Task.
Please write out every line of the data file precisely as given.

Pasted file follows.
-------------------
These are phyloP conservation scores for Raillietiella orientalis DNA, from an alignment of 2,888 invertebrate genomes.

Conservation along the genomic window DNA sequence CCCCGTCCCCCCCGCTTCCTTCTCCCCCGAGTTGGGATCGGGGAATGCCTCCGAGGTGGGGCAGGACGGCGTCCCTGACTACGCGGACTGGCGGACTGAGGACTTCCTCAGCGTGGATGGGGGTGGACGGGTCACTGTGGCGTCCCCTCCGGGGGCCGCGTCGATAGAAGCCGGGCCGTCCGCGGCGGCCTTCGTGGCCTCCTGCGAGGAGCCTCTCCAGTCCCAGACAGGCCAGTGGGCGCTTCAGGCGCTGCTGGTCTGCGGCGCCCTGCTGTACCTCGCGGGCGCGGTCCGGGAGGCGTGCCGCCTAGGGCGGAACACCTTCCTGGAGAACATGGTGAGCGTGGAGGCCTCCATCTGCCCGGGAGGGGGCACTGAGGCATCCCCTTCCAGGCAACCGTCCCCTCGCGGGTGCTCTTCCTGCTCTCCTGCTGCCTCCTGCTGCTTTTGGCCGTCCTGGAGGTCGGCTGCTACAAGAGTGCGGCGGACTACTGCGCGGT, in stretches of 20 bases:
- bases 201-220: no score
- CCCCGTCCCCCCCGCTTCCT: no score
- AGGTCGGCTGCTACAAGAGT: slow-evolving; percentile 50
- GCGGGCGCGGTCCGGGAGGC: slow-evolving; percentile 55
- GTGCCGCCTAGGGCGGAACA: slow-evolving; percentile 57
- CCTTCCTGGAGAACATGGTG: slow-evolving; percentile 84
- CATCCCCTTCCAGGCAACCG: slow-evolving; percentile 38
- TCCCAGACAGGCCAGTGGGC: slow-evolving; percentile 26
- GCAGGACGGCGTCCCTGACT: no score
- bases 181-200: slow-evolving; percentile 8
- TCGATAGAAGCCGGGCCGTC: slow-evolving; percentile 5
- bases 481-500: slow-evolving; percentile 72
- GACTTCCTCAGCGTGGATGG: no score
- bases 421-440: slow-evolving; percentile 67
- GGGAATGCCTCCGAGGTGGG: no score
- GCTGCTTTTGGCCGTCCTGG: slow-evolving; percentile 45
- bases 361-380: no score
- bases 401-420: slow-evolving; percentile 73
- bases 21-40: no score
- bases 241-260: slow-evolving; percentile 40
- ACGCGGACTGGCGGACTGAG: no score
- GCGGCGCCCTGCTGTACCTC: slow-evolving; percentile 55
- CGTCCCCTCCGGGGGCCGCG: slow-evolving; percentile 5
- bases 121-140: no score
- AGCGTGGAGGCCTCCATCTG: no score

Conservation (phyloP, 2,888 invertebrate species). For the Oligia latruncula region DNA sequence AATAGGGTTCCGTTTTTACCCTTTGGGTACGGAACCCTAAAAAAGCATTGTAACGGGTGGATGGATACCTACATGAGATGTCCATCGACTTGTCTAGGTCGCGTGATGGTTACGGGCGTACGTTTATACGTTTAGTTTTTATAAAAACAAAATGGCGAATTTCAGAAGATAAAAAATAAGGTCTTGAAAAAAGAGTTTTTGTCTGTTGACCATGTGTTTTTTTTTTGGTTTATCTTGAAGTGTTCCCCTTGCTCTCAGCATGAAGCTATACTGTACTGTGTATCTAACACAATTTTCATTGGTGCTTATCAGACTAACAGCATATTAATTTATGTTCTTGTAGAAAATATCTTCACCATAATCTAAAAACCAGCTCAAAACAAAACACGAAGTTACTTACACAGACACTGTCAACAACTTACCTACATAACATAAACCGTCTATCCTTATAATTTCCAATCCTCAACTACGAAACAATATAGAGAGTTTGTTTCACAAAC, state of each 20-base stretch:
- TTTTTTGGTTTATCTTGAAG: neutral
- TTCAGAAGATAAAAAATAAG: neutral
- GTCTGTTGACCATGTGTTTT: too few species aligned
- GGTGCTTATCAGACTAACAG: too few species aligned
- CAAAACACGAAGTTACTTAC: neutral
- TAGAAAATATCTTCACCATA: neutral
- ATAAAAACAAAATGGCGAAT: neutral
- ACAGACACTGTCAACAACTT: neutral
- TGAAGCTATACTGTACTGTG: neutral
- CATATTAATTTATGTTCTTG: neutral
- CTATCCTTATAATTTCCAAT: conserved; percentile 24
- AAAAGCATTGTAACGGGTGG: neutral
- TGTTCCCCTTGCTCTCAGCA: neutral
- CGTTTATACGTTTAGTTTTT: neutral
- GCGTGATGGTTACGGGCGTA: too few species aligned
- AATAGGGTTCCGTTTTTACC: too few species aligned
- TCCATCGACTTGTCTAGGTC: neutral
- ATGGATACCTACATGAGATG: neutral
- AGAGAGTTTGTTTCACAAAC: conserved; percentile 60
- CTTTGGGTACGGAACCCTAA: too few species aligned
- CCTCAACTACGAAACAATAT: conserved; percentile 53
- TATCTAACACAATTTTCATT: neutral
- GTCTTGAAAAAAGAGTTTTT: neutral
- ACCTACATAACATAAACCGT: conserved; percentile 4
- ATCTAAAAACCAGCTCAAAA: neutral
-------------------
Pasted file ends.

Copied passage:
These are phyloP conservation scores for Raillietiella orientalis DNA, from an alignment of 2,888 invertebrate genomes.

Conservation along the genomic window DNA sequence CCCCGTCCCCCCCGCTTCCTTCTCCCCCGAGTTGGGATCGGGGAATGCCTCCGAGGTGGGGCAGGACGGCGTCCCTGACTACGCGGACTGGCGGACTGAGGACTTCCTCAGCGTGGATGGGGGTGGACGGGTCACTGTGGCGTCCCCTCCGGGGGCCGCGTCGATAGAAGCCGGGCCGTCCGCGGCGGCCTTCGTGGCCTCCTGCGAGGAGCCTCTCCAGTCCCAGACAGGCCAGTGGGCGCTTCAGGCGCTGCTGGTCTGCGGCGCCCTGCTGTACCTCGCGGGCGCGGTCCGGGAGGCGTGCCGCCTAGGGCGGAACACCTTCCTGGAGAACATGGTGAGCGTGGAGGCCTCCATCTGCCCGGGAGGGGGCACTGAGGCATCCCCTTCCAGGCAACCGTCCCCTCGCGGGTGCTCTTCCTGCTCTCCTGCTGCCTCCTGCTGCTTTTGGCCGTCCTGGAGGTCGGCTGCTACAAGAGTGCGGCGGACTACTGCGCGGT, in stretches of 20 bases:
- bases 201-220: no score
- CCCCGTCCCCCCCGCTTCCT: no score
- AGGTCGGCTGCTACAAGAGT: slow-evolving; percentile 50
- GCGGGCGCGGTCCGGGAGGC: slow-evolving; percentile 55
- GTGCCGCCTAGGGCGGAACA: slow-evolving; percentile 57
- CCTTCCTGGAGAACATGGTG: slow-evolving; percentile 84
- CATCCCCTTCCAGGCAACCG: slow-evolving; percentile 38
- TCCCAGACAGGCCAGTGGGC: slow-evolving; percentile 26
- GCAGGACGGCGTCCCTGACT: no score
- bases 181-200: slow-evolving; percentile 8
- TCGATAGAAGCCGGGCCGTC: slow-evolving; percentile 5
- bases 481-500: slow-evolving; percentile 72
- GACTTCCTCAGCGTGGATGG: no score
- bases 421-440: slow-evolving; percentile 67
- GGGAATGCCTCCGAGGTGGG: no score
- GCTGCTTTTGGCCGTCCTGG: slow-evolving; percentile 45
- bases 361-380: no score
- bases 401-420: slow-evolving; percentile 73
- bases 21-40: no score
- bases 241-260: slow-evolving; percentile 40
- ACGCGGACTGGCGGACTGAG: no score
- GCGGCGCCCTGCTGTACCTC: slow-evolving; percentile 55
- CGTCCCCTCCGGGGGCCGCG: slow-evolving; percentile 5
- bases 121-140: no score
- AGCGTGGAGGCCTCCATCTG: no score

Conservation (phyloP, 2,888 invertebrate species). For the Oligia latruncula region DNA sequence AATAGGGTTCCGTTTTTACCCTTTGGGTACGGAACCCTAAAAAAGCATTGTAACGGGTGGATGGATACCTACATGAGATGTCCATCGACTTGTCTAGGTCGCGTGATGGTTACGGGCGTACGTTTATACGTTTAGTTTTTATAAAAACAAAATGGCGAATTTCAGAAGATAAAAAATAAGGTCTTGAAAAAAGAGTTTTTGTCTGTTGACCATGTGTTTTTTTTTTGGTTTATCTTGAAGTGTTCCCCTTGCTCTCAGCATGAAGCTATACTGTACTGTGTATCTAACACAATTTTCATTGGTGCTTATCAGACTAACAGCATATTAATTTATGTTCTTGTAGAAAATATCTTCACCATAATCTAAAAACCAGCTCAAAACAAAACACGAAGTTACTTACACAGACACTGTCAACAACTTACCTACATAACATAAACCGTCTATCCTTATAATTTCCAATCCTCAACTACGAAACAATATAGAGAGTTTGTTTCACAAAC, state of each 20-base stretch:
- TTTTTTGGTTTATCTTGAAG: neutral
- TTCAGAAGATAAAAAATAAG: neutral
- GTCTGTTGACCATGTGTTTT: too few species aligned
- GGTGCTTATCAGACTAACAG: too few species aligned
- CAAAACACGAAGTTACTTAC: neutral
- TAGAAAATATCTTCACCATA: neutral
- ATAAAAACAAAATGGCGAAT: neutral
- ACAGACACTGTCAACAACTT: neutral
- TGAAGCTATACTGTACTGTG: neutral
- CATATTAATTTATGTTCTTG: neutral
- CTATCCTTATAATTTCCAAT: conserved; percentile 24
- AAAAGCATTGTAACGGGTGG: neutral
- TGTTCCCCTTGCTCTCAGCA: neutral
- CGTTTATACGTTTAGTTTTT: neutral
- GCGTGATGGTTACGGGCGTA: too few species aligned
- AATAGGGTTCCGTTTTTACC: too few species aligned
- TCCATCGACTTGTCTAGGTC: neutral
- ATGGATACCTACATGAGATG: neutral
- AGAGAGTTTGTTTCACAAAC: conserved; percentile 60
- CTTTGGGTACGGAACCCTAA: too few species aligned
- CCTCAACTACGAAACAATAT: conserved; percentile 53
- TATCTAACACAATTTTCATT: neutral
- GTCTTGAAAAAAGAGTTTTT: neutral
- ACCTACATAACATAAACCGT: conserved; percentile 4
- ATCTAAAAACCAGCTCAAAA: neutral